Leadership in Higher Education: Insights from Academic Advisers
AbstractHigher education is facing significant structural challenges that must be addressed through changes in educational policy and practice. Higher education leadership often relies on corporate logics that ultimately exacerbate these problems. Academic advisers offer a unique perspective and expertise working on the front lines with students. Advisers must examine, debate, and study educational policies, practices, and issues at the organizational, institutional, and societal levels. Higher education leadership should seek advisers' guidance on these matters. A clarified educational purpose of academic advising is a necessary foundation in this endeavor. Foremost, academic advising must not be misconceived as a customer service.
Arum, R., & Roksa, J. (2011). Academically adrift: Limited learning on college campuses. Chicago: University of Chicago Press.
Association of American Colleges and Universities. (2007). College learning for the new global century. Washington, DC: Author.
Berkowitz, S., & Schnaars, C. (2017, July 6). Colleges are spending more on their athletes because they can. USA Today. Retrieved from https://www.usatoday.com
Bok, D. (2017, September 21). Improving the quality of education. Inside Higher Ed. Retrieved from https://www.insidehighered.com
Brown, S., & Mangan, K. (2018, November 16). What you need to know about the proposed Title IX regulations. Chronicle of Higher Education. Retrieved from https://www.chronicle.com
Butrymowicz, S. (2017, January 31). Why this community college is getting rid of remedial classes. PBS News Hour. Retrieved from https://www.pbs.org/newshour/
Cole, J. R. (2016, April 10). The pillaging of America's state universities. The Atlantic. Retrieved from https://www.theatlantic.com
Flaherty, C. (2017, April 11). The more things change. Inside Higher Ed. Retrieved from https://www.insidehighered.com
Foley, N. F. (2018, June 3). Why debates over campus free speech miss the point. Huffington Post. Retrieved from https://www.huffingtonpost.com
Harris, A. (2018, June 5). Here's how higher education dies. The Atlantic. Retrieved from https://www.theatlantic.com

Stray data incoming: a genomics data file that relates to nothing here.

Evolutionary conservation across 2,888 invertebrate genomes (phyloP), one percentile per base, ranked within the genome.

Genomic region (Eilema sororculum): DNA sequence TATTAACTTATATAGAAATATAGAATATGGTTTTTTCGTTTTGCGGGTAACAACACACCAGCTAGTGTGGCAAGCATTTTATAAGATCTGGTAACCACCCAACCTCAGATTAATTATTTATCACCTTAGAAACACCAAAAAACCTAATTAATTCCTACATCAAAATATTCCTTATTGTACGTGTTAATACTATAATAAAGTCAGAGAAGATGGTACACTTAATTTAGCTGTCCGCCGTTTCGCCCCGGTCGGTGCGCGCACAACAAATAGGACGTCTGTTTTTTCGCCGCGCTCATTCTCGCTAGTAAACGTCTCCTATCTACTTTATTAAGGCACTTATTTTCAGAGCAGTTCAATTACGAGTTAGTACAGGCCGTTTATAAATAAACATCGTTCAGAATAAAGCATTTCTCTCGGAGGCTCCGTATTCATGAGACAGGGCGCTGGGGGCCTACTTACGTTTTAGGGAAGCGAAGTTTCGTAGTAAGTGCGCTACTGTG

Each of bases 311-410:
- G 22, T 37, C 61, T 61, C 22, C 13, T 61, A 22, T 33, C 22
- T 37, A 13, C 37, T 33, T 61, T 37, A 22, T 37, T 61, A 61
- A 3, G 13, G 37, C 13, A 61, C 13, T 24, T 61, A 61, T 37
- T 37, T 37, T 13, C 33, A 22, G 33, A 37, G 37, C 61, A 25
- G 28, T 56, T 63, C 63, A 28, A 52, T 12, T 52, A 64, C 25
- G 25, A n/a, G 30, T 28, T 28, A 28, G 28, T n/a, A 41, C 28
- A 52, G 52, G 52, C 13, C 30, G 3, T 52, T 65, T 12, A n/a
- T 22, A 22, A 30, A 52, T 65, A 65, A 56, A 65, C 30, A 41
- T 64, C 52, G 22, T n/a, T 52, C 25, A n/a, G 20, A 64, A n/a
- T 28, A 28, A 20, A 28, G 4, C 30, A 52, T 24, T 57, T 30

Lapovsky, L. (2018, February 6). The changing business model for colleges and universities. Forbes. Retrieved from https://www.forbes.com
Park, M., & Lah, K. (2017, February 2). Berkeley protests of Yiannopoulos caused $100,000 in damage. CNN. Retrieved from https://www.cnn.com
Saad, L. (2013, September 9). Majority of U.S. workers say job doesn't require a degree. Gallup. Retrieved from https://news.gallup.com
Salovey, P. (2018, February 27). How to sway higher ed's skeptics. Chronicle of Higher Education. Retrieved from https://www.chronicle.com
Smith, C. (2018, January 9). Higher education is drowning in BS. Chronicle of Higher Education. Retrieved from https://www.chronicle.com
Spellings, M. (2018, February 22). The perils of trashing the value of college. Chronicle of Higher Education. Retrieved from https://www.chronicle.com
Stancill, J. (2018, November 13). As silent sam deadline looms, UNC officials quietly debate a difficult decision. News & Observer. Retrieved from https://www.newsobserver.com
Steele, G. (2014). Intentional use of technology for academic advising. NACADA Clearinghouse Resource Web Site: http://www.nacada.ksu.edu/Resources/Clearinghouse/View-Articles/Intentional-use-of-technology-for-academic-advising.aspx
Tate, E. (2017, February 6). Digging deeper into campus diversity. Inside Higher Ed. Retrieved from https://www.insidehighered.com
Thompson, D. (2018, December 11). Does it matter where you go to college? The Atlantic. Retrieved from https://www.theatlantic.com
Wong, K. (2017, July 31). Why we shouldn't think about college as a business. The New York Times. Retrieved from https://www.nytimes.com
Authors who publish with this journal agree to the following terms:
- Authors retain copyright and grant the journal right of first publication with the work simultaneously licensed under a Creative Commons Attribution License that allows others to share the work with an acknowledgement of the work's authorship and initial publication in this journal.
- Authors are able to enter into separate, additional contractual arrangements for the non-exclusive distribution of the journal's published version of the work (e.g., post it to an institutional repository or publish it in a book), with an acknowledgement of its initial publication in this journal.
- Authors are permitted and encouraged to post their work online (e.g., in institutional repositories or on their website) prior to and during the submission process, as it can lead to productive exchanges, as well as earlier and greater citation of published work (See The Effect of Open Access).